Experiments in BTF orbit

The HERD team, Florence unit, with the LYSO calorimeter’s prototype.

The activity of the Beam Test Facility (BTF) of the Frascati National Laboratory included two operating slots (test beams) to test, for the first time, as many experimental apparatuses born in two distinct INFN collaborations and Chinese scientific and government institutes.

Both dedicated to investigations in the orbital environment, the second satellite of CSES-LIMADOU and the calorimeter of HERD have been designed for totally different measurements tested in BTF, thanks to the great potential that the infrastructure offers.

LIMADOU is part of a scientific program that studies natural and anthropogenic electromagnetic fields, their emissions and possible correlations with seismic events. The first satellite of the collaboration (CSES-01) has already been tested in BTF in 2016: the second element of the constellation (CSES-02) will mount an innovative particle tracker, which has just concluded its tests with an electron beam in the new BTF experimental room, the BTFEH2.

The LIMADOU team, Trento unit, with the future satellite’s tracker.

So, the LIMADOU team, made up of INFN and the University of Trento, used the corresponding BTF2 line: single-particle electron beams at different energies (from 30 to 120MeV) were produced to characterize the response of the apparatus to natural events, similar events that will occur along the satellite’s orbit. A delegation from the Italian Space Agency was received in the same experimental room where the LNF director and the head of the Accelerator Division of the Frascati National Laboratory illustrated the potential of the line.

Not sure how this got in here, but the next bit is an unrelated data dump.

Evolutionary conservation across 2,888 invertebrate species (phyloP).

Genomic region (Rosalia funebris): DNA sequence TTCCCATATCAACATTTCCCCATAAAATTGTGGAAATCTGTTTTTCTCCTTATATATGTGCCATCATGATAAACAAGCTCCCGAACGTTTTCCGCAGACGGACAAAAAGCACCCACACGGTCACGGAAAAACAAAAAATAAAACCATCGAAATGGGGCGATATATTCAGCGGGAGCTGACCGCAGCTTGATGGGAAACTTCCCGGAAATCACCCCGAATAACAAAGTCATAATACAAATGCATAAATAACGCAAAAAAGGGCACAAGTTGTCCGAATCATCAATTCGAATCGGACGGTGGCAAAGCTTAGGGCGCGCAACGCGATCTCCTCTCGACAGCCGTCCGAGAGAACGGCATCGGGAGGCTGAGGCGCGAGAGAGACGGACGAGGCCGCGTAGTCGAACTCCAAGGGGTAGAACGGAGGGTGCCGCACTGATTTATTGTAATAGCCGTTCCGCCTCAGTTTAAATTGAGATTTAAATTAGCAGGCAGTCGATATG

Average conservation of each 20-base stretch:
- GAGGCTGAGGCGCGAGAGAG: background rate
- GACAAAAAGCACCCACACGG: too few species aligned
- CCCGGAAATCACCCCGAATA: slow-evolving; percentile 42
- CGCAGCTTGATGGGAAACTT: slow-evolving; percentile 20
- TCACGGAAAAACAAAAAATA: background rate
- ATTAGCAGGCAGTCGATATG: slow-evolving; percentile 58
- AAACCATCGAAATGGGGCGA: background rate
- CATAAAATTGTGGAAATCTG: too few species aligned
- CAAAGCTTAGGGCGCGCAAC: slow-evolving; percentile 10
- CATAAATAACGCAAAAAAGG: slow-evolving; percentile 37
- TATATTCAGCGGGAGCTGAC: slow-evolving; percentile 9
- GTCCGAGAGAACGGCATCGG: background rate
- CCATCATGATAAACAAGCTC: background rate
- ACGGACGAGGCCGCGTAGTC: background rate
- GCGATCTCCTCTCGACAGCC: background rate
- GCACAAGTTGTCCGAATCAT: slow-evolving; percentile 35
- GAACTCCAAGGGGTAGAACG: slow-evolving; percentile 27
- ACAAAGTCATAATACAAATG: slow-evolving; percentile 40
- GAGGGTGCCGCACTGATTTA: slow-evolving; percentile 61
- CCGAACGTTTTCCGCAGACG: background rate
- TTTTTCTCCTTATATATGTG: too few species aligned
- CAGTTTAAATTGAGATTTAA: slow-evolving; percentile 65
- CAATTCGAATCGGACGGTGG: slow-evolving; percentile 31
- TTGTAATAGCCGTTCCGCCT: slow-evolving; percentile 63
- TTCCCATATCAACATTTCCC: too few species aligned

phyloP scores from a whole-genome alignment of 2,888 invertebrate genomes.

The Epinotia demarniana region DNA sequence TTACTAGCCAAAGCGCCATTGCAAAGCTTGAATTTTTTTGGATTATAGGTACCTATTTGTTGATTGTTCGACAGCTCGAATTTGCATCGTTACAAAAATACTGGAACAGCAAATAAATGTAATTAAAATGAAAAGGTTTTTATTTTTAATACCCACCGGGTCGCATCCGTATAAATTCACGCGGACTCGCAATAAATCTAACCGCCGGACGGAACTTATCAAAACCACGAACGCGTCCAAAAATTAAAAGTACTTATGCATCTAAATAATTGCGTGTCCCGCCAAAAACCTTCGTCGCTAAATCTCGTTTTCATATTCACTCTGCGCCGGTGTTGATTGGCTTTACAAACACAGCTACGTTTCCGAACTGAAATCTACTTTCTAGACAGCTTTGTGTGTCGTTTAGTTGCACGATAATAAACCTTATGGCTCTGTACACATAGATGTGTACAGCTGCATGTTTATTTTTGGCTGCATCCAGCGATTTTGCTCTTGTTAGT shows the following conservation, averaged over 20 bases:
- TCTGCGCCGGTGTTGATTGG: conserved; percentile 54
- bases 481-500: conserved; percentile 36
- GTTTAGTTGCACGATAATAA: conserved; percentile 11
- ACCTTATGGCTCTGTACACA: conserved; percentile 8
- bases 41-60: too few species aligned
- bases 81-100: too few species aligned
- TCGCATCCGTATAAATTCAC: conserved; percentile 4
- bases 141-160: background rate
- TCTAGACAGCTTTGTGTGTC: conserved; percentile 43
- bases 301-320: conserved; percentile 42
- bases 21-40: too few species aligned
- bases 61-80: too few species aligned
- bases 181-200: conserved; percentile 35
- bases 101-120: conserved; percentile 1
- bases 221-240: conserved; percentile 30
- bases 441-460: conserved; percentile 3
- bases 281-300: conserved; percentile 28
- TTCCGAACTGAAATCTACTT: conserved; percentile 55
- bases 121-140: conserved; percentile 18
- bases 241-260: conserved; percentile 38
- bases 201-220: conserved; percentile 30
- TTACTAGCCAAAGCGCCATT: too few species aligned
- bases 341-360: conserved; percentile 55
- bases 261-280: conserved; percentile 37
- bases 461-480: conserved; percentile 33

The HERD (High Energy Cosmic Radiation Detection) collaboration, on the other hand, aims to install its detector in the Chinese space station, to study the composition of cosmic rays, to monitor gamma emission and indirect search for dark matter.

The team of the INFN and the University of Florence performed a fixed energy with variable charge test beam with BTF2, from a single particle to about ten thousand per shot, to explore the extremely extended dynamic range of the electronics associated with the LYSO calorimeter, designed to detect the energy released by both penetrating particles and high energy showers up to (and beyond) the impressive PeV scale.